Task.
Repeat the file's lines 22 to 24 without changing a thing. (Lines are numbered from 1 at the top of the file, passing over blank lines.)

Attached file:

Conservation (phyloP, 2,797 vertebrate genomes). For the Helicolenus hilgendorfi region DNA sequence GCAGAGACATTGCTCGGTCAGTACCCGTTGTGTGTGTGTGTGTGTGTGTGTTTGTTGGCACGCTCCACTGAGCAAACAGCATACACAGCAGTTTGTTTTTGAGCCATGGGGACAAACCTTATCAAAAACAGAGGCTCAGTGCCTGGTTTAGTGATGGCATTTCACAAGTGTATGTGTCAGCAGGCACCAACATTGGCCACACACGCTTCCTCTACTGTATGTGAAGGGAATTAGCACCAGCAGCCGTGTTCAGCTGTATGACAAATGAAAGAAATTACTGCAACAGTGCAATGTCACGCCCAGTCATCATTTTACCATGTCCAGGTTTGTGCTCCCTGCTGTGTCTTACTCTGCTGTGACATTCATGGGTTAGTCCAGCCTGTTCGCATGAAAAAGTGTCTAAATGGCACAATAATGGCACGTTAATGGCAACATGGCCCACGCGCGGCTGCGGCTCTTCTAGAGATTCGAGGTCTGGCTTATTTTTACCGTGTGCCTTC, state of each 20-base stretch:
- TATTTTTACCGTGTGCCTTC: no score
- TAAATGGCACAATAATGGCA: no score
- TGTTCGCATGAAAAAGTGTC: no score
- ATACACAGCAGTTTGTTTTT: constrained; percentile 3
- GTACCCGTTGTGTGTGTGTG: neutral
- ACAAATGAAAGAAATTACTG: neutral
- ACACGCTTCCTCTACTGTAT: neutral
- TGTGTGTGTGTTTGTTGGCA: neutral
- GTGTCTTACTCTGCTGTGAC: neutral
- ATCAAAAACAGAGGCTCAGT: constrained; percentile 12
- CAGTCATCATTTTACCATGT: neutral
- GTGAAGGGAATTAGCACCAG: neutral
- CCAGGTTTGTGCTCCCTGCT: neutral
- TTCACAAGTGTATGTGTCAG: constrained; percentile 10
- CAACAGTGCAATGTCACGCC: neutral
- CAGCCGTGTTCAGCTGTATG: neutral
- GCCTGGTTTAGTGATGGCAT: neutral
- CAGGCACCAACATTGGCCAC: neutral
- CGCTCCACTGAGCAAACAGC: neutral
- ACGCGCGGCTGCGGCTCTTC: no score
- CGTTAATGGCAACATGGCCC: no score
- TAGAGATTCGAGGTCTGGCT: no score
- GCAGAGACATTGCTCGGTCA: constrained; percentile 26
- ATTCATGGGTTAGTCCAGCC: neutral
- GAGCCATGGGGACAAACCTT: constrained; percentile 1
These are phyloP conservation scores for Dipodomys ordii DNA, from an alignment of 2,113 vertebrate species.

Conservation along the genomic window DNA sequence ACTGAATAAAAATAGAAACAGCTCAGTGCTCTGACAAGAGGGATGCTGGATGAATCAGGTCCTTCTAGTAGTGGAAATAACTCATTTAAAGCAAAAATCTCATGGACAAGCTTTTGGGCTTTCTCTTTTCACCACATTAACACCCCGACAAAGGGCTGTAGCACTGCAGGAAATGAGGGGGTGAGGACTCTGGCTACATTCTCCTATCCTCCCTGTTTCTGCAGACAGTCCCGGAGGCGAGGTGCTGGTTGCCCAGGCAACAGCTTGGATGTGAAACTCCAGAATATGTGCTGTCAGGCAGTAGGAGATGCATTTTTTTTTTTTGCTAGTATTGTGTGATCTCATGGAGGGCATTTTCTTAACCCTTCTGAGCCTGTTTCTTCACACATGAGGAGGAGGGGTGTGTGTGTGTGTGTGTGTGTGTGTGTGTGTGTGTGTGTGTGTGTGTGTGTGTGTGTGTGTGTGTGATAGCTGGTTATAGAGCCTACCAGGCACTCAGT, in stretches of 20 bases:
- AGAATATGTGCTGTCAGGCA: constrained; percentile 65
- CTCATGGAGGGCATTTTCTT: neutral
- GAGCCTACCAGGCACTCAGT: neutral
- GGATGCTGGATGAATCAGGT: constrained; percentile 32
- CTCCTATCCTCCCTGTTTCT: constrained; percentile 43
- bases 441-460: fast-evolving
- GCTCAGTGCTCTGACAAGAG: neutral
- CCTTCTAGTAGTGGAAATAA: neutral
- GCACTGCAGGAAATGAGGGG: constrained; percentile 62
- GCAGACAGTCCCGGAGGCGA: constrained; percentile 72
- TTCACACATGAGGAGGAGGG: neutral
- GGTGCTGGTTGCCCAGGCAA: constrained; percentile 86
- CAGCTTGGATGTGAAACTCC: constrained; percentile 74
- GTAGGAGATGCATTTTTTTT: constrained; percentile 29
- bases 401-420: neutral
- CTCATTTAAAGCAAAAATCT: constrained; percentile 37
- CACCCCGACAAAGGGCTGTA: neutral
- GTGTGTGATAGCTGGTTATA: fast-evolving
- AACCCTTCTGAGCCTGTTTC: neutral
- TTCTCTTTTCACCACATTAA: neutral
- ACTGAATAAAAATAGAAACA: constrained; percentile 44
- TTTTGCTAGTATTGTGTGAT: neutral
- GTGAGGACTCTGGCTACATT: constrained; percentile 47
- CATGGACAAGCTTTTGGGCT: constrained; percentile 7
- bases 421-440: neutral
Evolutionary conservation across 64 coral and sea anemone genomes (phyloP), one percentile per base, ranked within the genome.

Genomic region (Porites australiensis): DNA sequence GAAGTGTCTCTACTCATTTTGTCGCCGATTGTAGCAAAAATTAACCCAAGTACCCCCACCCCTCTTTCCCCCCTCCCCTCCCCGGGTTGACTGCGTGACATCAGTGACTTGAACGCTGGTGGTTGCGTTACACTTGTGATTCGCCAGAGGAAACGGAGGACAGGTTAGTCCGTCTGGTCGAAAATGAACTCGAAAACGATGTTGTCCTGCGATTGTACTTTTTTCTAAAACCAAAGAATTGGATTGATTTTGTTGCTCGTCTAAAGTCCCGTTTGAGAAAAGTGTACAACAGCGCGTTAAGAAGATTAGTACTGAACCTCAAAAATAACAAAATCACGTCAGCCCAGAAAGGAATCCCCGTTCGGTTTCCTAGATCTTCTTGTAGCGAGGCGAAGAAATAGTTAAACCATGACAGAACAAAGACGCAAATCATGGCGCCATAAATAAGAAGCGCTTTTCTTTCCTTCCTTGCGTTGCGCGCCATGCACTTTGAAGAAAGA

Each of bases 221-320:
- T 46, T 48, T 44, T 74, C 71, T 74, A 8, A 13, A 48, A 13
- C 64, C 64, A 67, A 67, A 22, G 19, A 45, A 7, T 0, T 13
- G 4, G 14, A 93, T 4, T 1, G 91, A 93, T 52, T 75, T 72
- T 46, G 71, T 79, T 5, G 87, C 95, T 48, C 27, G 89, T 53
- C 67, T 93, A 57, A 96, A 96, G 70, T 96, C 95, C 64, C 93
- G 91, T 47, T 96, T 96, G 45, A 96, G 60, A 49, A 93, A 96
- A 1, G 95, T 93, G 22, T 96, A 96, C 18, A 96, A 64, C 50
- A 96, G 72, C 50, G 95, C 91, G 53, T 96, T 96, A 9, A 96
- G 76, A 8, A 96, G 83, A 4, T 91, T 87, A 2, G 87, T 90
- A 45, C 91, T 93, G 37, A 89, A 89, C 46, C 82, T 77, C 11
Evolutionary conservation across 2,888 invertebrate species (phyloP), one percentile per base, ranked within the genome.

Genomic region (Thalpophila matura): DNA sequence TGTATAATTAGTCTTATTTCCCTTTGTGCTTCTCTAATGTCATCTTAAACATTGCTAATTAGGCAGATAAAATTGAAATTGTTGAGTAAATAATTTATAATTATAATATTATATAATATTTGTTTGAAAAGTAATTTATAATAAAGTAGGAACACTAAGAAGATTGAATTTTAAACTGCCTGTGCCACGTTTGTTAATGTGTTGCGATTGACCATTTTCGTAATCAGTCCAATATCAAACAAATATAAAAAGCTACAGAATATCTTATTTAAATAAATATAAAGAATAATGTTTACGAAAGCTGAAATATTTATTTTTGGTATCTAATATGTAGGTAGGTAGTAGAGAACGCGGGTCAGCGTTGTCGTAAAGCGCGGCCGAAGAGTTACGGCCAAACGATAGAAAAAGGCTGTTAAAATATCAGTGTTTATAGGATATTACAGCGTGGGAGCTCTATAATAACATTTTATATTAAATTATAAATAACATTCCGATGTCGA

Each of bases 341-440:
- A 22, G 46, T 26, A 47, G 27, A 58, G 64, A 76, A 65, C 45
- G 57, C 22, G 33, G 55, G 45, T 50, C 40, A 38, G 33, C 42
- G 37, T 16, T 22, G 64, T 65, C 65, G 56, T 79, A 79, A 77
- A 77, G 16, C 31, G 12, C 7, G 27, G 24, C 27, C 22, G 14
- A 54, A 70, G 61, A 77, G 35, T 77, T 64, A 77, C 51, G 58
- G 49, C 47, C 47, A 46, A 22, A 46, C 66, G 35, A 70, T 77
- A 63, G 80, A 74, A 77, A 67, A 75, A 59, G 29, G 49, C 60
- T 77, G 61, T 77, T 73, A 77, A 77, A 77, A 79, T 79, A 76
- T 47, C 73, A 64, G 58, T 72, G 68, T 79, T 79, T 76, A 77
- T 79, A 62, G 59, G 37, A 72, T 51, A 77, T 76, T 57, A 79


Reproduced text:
- CGTTAATGGCAACATGGCCC: no score
- TAGAGATTCGAGGTCTGGCT: no score
- GCAGAGACATTGCTCGGTCA: constrained; percentile 26